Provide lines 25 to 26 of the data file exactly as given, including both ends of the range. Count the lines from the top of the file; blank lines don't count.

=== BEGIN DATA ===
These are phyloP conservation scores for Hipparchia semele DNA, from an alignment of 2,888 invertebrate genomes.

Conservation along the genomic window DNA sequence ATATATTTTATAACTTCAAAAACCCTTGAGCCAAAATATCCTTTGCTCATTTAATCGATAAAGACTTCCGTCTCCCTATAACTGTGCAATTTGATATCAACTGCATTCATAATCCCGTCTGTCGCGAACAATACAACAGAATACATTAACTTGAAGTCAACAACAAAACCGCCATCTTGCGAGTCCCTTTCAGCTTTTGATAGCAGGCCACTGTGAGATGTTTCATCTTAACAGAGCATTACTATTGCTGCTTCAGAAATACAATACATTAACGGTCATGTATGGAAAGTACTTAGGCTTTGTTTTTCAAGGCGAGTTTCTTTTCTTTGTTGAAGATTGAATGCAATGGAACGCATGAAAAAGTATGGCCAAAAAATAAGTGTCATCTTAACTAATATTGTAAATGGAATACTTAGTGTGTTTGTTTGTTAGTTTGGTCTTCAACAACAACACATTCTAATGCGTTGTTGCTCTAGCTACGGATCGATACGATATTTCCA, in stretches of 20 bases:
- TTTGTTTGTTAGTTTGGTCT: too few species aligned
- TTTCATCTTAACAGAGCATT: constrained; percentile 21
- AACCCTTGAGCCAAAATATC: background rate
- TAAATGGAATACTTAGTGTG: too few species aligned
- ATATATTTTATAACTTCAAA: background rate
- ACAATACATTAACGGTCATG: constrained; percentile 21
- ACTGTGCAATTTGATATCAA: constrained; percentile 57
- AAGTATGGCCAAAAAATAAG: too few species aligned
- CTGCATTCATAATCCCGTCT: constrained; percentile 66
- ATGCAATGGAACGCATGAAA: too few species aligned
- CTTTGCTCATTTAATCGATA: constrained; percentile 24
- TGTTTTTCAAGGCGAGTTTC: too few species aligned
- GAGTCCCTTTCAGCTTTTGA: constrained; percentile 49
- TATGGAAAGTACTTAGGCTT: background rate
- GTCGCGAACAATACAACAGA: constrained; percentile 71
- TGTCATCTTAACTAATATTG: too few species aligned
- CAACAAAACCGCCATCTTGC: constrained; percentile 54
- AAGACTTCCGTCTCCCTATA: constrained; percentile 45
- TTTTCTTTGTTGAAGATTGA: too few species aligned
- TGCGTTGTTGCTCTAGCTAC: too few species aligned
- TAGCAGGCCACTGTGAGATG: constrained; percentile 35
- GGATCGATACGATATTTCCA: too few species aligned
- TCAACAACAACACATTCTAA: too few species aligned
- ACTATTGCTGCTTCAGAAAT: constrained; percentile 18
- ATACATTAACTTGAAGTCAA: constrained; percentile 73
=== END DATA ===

- TCAACAACAACACATTCTAA: too few species aligned
- ACTATTGCTGCTTCAGAAAT: constrained; percentile 18